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Clinical Neuroscience

NOVEMBER 30, 2020

[Covid-19 associated neurological disorders]

SZÔTS Mónika, PÉTERFI Anna, GERÖLY Júlia, NAGY Ferenc

[The clinical signs of SARS-CoV-2 infection has become more recognisable in recent times. In addition to common symptoms such as fever, cough, dyspnea, pneumonia and ageusia, less common complications can be identified, including many neurological manifestations. In this paper, we discuss three Covid-19 associated neurological disorders (Case 1: Covid-19 encephalitis, Case 2: Covid-19 organic headache, Case 3: SARS-CoV-2-infection and ischaemic stroke). We emphasize in our multiple case study that during the present pandemic, it is especially important for neurologists to be aware of the nervous system complications of the virus infection, thus saving unnecessary examinations and reducing the frequency of patients’ contact with health care personnel. ]

Clinical Oncology

APRIL 30, 2020

[Coronavirus pandemic – new challenges in oncotherapy]

MINÁROVITS János

[This review outlines some of the basic observations related to coronaviruses infecting animals and describes – in a nutshell – the characteristics of human coronaviruses causing mild or severe respiratory diseases in infected individuals. A special attention is given to SARS-CoV-2, the causative agent of the current coronavirus disease (Covid-19) pandemic, and to the pathomechanism of severe acute respiratory syndrome (SARS) which is also accompanied with multiorgan failure in a subset of infected patients. Recently discovered unique molecular features of SARS-CoV-2 are described as well. These molecular cues may affect human to human virus transmission whereas they are absent, remarkably, from the other lung-targeting highly pathogenic human coronaviruses (SARS-CoV-1 and MERS-CoV) which did not spread all over the world. The possibilities of active immunization to prevent SARS-CoV-2 infection and the development of selective small molecule inhibitors curbing the replication of the virus are also touched upon. The review closes with a few remarks regarding the Hungarian and international recommendations concerning the treatment of SARSCoV- 2 infected cancer patients.]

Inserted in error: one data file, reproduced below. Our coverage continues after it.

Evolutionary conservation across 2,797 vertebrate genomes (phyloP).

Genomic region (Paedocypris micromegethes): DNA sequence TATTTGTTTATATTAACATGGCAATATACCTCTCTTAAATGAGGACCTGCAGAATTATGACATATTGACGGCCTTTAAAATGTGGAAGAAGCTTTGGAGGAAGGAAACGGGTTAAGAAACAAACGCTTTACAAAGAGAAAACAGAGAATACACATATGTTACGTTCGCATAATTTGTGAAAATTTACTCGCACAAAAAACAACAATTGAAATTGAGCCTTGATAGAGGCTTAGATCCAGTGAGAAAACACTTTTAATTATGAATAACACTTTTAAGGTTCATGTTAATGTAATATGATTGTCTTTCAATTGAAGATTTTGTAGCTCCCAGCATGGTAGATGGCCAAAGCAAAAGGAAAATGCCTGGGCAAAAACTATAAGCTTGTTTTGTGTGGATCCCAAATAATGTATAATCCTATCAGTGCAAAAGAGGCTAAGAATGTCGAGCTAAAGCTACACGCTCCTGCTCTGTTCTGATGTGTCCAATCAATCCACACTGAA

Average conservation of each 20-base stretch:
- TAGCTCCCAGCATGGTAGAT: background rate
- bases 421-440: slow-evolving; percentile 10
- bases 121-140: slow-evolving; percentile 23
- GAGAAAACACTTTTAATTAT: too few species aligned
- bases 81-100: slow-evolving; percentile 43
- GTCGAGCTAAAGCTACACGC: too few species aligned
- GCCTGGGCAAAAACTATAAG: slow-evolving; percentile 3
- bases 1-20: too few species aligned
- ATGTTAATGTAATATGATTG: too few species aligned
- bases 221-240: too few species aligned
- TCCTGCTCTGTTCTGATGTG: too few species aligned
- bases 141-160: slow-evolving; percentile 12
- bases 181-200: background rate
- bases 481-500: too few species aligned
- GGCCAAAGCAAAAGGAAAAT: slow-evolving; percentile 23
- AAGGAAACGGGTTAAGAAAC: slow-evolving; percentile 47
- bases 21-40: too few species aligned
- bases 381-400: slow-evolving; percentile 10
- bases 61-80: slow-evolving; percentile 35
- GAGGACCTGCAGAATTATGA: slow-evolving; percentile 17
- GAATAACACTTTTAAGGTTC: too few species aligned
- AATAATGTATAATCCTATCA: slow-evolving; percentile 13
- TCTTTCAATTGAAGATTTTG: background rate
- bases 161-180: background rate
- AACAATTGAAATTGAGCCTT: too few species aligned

Hypertension and nephrology

SEPTEMBER 30, 2020

[Routes of transmission of SARS-CoV-2 virus infection]

KÉKES Ede

[The modes of transmission of SARS-CoV-2 virus have been analyzed in detail recently. It can be stated that the deposition of micro-sized virus particles on different surfaces and in the air is the main reason for the strength and spread of the epidemic all over the world. Spread of virus is present in practically every event of our lives and daily activities. The usual movements of human-human contact, the specific habits of our own lives (face smoothing, eye rubbing etc.) increase the spread. The greatest threat is posed by infected but asymptomatic individuals as carriers of the virus, and the main concern is the speed of transmission dynamics. We have strong evidence that 1.5-2 meter distance, mask wearing, and eye protection are crucial in reducing the rate of virus transmission. It can be assumed that, like normal influenza virus infections, the appearance of the coronavirus shows a seasonal appearance.]

Hypertension and nephrology

SEPTEMBER 30, 2020

[Treatment and care of hypertensive patients during and after the Covid-19 pandemic. Possibilities and effectiveness of telemedicine]

KÉKES Ede, SZEGEDI János, VÁLYI Péter